Walking With God At 3mph

When we moved to Ireland, one of the things we noticed was how near we were to shops, schools, meetings, and most things, really. The old streets are laid out with feet in mind, not tyres, so the buildings in towns and villages are close together. Now, I can walk most places, and a lot of times, I do. I know it’s slower. Most people walk at about 3mph, and my car is faster than that even on narrow streets. From that perspective, walking isn’t the most efficient way to get around. So why do it? 

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My Head And The Headlines

Reading the news these days is like watching a train wreck in slow motion—except it’s not a train, it’s the whole world. And like a train wreck, as horrifying as it is to watch, it’s also hard to look away. Every day I want an update on the war in Ukraine and the responses and effects on the rest of the world, and every day I know that the updates are going to make me sad when I see all the needless suffering of so many people who are made in the image of God. Of course, it’s hard to know exactly which updates are the truth and which are exaggerated for effect, or what is being left out, or what is going to happen next, but the general outlines of an unfolding tragedy are clear enough. 

The stakes are high. Once again, the world is being shaken. We never even had a chance to catch our breath. The bad news just keeps rolling in every time I refresh the news feed, demanding my attention, shouting about fear and disaster, death and destruction and economic collapse. It’s shocking, worrying, tiring, and anger-inducing, all at the same time, and I don’t want to look away.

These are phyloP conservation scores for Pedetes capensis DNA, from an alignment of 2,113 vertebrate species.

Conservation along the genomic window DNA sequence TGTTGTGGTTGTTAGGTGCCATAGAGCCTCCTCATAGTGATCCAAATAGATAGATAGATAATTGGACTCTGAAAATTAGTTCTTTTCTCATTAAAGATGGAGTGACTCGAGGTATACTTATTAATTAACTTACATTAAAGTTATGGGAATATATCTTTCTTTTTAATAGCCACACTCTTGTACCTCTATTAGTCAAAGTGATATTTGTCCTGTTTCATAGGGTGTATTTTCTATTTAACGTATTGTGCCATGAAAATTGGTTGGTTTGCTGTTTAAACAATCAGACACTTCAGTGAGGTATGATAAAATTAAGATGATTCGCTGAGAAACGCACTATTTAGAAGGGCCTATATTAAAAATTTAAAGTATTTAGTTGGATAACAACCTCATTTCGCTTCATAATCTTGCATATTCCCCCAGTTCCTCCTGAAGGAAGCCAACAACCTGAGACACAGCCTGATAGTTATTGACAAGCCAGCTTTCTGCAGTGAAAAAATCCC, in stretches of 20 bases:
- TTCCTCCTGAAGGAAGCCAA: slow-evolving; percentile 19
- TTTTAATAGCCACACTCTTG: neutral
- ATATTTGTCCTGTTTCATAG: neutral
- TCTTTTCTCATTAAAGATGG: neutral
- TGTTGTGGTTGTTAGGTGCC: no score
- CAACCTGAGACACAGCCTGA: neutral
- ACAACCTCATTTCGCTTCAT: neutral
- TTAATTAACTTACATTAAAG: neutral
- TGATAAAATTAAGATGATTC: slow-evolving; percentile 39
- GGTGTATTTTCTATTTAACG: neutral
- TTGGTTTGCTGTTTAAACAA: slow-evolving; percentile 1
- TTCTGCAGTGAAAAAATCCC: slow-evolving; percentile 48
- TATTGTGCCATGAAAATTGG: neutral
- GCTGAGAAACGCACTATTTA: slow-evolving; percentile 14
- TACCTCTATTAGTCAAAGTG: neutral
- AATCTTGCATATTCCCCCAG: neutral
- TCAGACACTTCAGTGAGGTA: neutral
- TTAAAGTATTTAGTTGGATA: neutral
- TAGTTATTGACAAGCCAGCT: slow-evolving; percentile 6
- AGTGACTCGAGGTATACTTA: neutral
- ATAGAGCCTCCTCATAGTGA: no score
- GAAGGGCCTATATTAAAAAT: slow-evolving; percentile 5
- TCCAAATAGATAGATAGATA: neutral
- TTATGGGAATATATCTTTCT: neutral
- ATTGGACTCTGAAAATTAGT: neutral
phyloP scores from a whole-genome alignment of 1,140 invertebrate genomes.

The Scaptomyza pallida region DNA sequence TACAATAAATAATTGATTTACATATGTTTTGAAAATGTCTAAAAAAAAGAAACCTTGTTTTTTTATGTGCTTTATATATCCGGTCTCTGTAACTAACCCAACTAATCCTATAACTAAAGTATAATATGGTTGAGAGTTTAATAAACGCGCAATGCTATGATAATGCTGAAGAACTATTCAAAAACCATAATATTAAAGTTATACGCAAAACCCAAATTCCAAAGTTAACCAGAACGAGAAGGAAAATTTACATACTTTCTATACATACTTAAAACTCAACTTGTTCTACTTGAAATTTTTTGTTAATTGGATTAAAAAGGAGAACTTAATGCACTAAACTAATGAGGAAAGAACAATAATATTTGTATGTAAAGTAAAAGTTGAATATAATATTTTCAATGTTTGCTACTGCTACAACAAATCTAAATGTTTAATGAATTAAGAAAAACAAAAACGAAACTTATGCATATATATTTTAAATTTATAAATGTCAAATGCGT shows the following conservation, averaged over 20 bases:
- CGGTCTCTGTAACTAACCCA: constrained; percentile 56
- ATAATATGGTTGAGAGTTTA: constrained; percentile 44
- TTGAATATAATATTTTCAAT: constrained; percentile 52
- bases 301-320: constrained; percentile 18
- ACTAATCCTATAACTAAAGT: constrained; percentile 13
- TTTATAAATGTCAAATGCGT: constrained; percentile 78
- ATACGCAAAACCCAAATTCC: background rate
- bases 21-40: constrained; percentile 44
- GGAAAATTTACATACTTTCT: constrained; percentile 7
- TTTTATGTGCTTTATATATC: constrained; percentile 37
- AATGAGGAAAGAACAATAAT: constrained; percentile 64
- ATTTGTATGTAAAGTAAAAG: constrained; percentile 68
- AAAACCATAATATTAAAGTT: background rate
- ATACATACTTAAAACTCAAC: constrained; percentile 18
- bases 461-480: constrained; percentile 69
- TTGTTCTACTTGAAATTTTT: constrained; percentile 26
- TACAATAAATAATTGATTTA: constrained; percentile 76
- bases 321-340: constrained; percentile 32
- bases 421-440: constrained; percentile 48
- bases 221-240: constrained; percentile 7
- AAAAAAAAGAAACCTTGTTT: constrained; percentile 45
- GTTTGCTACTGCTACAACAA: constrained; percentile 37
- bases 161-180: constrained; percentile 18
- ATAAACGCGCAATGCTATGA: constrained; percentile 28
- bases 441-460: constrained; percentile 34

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We Cry Out

We’ve been working our way through Romans in our local Bible study group, and last week we talked about the part in chapter 8 where Paul writes this:

“We know that the whole creation has been groaning as in the pains of childbirth right up to the present time. Not only so, but we ourselves, who have the firstfruits of the Spirit, groan inwardly as we wait eagerly for our adoption to sonship, the redemption of our bodies.”

As I’ve read the news this week, I have thought about these verses often. I feel it in my own heart: I am groaning inwardly. The whole world is groaning in pain. But the beauty of this passage is not in its realism, although the realism is important. We dare not downplay the pain. It is too real, too horrible, too heavy. In a global moment like this, we simply cannot ignore the brokenness of our world, or pretend that everything is fine. It’s not fine. At all. And yet, we see in these verses that although reality includes pain and groaning right now, reality is more than those things—there is a hope that is just as real—even more so. That’s what I tried to capture in this poem: